Acute onset of symptoms, presence of guilt or self-reproach, diurnal variation of mood, poor effort on testing, past affective episodes, gives up easily when a mistake is made, can be coached on practice effects, and impaired registration and recall help differentiate dementia of depression from a primary progressive dementia. Patients with dementia of depression usually do not have any other cognitive deficits, and their symptoms often tend to improve with sleep deprivation.13
Given the complex relationship between mood disturbances, cognitive function, and somatic complaints, it is recommended that any elderly patient with multiple unexplained medical complaints or cognitive decline be screened for depression. During the medical work-up, a full psychiatric interview should also be performed. If depression is suspected, prompt treatment should be initiated. Treatment of the depressive symptoms often alleviates the somatic symptoms and/or cognitive deficits.6 Given the high prevalence of depression and dementia in the elderly, it is recommended that routine screening for late-life depression (including an assessment of any changes in mood, activity, level of self-care, social interaction, and neurovegetative symptoms) and cognitive deficits be completed during their annual medical review to prevent missing the diagnosis of these two very important disorders. The two most widely used, efficient, and effective tools for this purpose are the Patient Health Questionnaire-9 (PHQ-9) and the Geriatric Depression Scale (GDS). The PHQ-9 is a nine-item depression scale that consists of two components: an assessment of impairment to make a tentative diagnosis and the derivation of a severity score to help select and monitor treatment. The GDS is a 30-item self-report assessment developed in 1982 by Yesavage et al14 that has demonstrated reliability and validity when compared to other diagnostic criteria. However, these responses should be considered in the setting of a comprehensive diagnostic work-up, as is true of any individual scale.
Etiologic Factors and Neurobiology
Several biological, sociological, and psychological factors are important to consider when dealing with late-life depression. The most striking in this population is the interaction between depression and medical disorders. Among patients who are status post-cerebral vascular accident, the incidence of MDD is approximately 25%, with the rates being close to 40% in patients with Parkinson’s disease.15 Approximately one-quarter of patients with symptoms of myocardial ischemia also meet the criteria for MDD.16,17
Additionally, patients with late-life depression are more likely than their age- and education-matched counterparts without depression to have cognitive deficits that are correlative to the presence of depressive symptoms.18-20 Studies have found that between 20% and 50% of patients with late-life depression have cognitive deficits, with executive dysfunction being the most prominent.18-21 Changes are also seen in information processing and visuospatial ability.22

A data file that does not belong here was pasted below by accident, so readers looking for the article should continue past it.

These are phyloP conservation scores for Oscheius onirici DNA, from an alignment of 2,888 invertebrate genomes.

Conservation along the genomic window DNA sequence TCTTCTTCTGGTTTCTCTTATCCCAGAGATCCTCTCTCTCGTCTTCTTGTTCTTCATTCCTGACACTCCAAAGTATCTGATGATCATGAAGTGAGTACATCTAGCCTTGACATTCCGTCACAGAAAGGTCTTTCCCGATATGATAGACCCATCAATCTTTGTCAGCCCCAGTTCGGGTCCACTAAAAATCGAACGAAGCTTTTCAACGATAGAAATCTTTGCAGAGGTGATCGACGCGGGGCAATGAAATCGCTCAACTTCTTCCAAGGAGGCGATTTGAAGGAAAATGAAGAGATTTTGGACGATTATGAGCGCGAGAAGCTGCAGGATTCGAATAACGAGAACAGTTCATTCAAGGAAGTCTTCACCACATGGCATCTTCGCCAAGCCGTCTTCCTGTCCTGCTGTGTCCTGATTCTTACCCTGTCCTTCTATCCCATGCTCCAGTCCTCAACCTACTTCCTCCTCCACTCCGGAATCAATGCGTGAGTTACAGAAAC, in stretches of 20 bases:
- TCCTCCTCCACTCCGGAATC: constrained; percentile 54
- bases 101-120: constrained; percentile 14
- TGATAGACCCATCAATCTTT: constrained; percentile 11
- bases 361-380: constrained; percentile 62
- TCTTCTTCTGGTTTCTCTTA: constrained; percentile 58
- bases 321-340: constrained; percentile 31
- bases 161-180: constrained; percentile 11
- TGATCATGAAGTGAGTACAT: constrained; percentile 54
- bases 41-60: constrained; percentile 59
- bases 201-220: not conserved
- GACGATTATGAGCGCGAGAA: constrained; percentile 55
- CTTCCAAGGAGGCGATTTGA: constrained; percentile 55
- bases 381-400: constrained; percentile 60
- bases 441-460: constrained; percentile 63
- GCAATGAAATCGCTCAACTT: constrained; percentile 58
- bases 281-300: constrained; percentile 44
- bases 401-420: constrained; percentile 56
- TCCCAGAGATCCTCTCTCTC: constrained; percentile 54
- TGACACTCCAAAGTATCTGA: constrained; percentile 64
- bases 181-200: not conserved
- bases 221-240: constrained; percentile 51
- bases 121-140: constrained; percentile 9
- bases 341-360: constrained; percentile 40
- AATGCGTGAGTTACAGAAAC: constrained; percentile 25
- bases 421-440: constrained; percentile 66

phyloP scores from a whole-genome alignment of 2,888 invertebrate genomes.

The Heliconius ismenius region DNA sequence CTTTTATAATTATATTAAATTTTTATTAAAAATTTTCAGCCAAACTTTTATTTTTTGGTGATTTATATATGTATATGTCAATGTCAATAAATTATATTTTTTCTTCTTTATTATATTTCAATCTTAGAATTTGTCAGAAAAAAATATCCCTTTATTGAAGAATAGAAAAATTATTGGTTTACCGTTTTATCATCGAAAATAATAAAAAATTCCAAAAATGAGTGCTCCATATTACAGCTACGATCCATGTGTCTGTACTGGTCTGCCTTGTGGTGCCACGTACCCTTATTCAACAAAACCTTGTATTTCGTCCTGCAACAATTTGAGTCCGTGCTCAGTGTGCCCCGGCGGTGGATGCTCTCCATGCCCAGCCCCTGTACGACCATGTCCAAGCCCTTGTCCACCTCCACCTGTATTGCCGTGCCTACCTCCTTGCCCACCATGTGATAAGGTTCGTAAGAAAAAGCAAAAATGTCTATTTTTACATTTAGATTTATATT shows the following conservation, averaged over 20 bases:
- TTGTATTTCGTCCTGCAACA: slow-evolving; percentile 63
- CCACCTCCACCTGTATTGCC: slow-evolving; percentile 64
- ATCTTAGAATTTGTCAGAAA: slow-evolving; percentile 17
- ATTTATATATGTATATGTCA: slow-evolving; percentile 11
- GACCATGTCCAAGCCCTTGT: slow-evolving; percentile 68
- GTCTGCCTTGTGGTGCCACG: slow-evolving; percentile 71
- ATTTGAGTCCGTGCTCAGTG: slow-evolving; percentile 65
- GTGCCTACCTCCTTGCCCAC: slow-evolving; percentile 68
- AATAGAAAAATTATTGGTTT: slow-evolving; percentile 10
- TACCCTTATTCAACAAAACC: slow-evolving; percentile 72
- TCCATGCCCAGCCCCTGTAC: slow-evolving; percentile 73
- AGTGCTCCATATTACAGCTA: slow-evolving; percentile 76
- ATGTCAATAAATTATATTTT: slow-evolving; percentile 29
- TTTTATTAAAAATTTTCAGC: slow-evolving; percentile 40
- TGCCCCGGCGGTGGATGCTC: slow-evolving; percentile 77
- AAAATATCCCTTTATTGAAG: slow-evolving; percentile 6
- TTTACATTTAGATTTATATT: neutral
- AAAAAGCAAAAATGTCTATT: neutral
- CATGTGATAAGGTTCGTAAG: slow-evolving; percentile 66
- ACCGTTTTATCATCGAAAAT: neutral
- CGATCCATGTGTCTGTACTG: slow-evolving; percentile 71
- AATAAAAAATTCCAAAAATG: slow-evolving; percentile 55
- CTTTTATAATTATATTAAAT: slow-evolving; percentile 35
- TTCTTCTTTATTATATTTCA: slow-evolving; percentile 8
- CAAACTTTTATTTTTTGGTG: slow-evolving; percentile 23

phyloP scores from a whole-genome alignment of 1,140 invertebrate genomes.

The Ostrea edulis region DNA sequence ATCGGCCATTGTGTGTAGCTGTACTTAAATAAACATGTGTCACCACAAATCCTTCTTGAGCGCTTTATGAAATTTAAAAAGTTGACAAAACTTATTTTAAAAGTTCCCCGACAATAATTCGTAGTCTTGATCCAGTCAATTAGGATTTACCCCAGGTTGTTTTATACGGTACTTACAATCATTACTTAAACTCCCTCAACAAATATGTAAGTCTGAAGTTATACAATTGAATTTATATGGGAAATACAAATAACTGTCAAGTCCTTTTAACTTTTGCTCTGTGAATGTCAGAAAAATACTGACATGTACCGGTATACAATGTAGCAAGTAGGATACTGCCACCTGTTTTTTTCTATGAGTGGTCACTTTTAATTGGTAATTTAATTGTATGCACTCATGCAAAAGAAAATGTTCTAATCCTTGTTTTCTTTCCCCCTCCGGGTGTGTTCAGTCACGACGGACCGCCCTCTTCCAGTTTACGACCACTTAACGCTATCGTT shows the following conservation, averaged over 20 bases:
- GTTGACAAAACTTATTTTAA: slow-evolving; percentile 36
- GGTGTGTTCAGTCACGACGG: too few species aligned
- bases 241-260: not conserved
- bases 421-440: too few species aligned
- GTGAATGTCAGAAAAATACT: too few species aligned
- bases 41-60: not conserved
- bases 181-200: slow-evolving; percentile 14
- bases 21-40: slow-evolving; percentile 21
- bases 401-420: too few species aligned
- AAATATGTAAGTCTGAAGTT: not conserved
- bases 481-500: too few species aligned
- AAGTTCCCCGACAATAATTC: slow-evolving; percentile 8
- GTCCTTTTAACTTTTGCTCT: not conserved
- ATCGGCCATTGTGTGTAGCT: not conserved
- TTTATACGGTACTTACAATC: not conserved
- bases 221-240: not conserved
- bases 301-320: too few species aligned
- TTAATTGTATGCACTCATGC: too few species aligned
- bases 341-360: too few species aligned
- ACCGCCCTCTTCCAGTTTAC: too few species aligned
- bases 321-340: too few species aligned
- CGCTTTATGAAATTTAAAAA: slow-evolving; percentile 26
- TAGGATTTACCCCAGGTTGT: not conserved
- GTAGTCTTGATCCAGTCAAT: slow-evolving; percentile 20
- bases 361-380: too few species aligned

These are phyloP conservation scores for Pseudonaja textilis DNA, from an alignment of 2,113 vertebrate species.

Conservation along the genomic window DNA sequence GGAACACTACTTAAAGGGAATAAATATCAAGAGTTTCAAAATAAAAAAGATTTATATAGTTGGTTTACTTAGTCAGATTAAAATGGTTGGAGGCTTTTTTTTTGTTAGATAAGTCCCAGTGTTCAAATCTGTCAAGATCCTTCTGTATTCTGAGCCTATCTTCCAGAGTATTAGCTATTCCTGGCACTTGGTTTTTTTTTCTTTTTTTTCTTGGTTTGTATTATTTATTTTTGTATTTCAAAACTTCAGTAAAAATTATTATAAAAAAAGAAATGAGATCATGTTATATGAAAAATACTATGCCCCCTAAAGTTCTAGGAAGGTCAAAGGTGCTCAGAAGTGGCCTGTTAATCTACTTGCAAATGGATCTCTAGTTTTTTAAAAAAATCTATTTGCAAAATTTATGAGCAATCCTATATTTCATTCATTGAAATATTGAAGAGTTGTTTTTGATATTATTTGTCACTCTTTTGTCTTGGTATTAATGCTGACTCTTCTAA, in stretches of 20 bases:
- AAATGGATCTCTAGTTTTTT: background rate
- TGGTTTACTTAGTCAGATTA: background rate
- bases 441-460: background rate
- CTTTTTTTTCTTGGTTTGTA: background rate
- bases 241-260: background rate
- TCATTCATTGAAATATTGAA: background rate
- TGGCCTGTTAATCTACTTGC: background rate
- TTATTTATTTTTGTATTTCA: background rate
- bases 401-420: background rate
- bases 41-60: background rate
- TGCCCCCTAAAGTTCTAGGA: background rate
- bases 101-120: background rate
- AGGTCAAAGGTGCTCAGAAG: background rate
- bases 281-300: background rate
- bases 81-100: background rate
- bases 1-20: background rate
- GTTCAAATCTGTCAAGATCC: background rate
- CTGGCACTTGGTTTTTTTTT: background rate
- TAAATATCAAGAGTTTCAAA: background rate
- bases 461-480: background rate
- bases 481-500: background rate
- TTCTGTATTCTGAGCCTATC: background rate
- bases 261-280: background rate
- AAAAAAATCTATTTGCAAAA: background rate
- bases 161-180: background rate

The association of depression with cerebrovascular lesions and cerebrovascular risk factors has led to the concept of vascular depression. Computed tomography scan, magnetic resonance imaging, single-photon emission computed tomography, and positron emission tomography studies have revealed co-localization of atrophy and ischemic lesions, especially in the frontostriatal, limbic, and subcortical structures,3,6 which causes changes to the neuronal circuits and neurotransmitters that regulate mood. These result in psychomotor retardation, reduced interest in activities, and poor insight.6
The elderly patient is also more likely to take multiple medications that can cause or contribute to the development of depression. Methyldopa, reserpine, clonidine, hydralazine, levodopa, benzodiazepines, tamoxifen, vinblastine, vincristine, estrogen and progesterone, corticosteroids, and cimetidine are some of the common medications that can cause or exacerbate symptoms of depression in the elderly.6 Although beta blockers were initially thought to cause depression, emerging data indicate that they are not necessarily precipitants of mood abnormality.23
Social considerations for the development of MDD in the elderly include unique stage-of-life issues including isolation, bereavement, and disability.3 Some specific risk factors for late-life depressive disorders include death of a spouse or other loved one, medical illness and injuries, disability and functional decline, and lack of social contact.24 The effect of these stressors persists even while controlling for biological and physical health status variables. Preliminary evidence also suggests that the impact of these psychosocial risk factors on depression can be affected by personal or environmental factors. Lastly, caregiving is also a risk factor for the development of depressive symptoms in the caretaker. Depression develops more commonly when caregiving is long-term and the person receiving the care has behavioral problems. It is also more common when care is performed without other social supports in place.25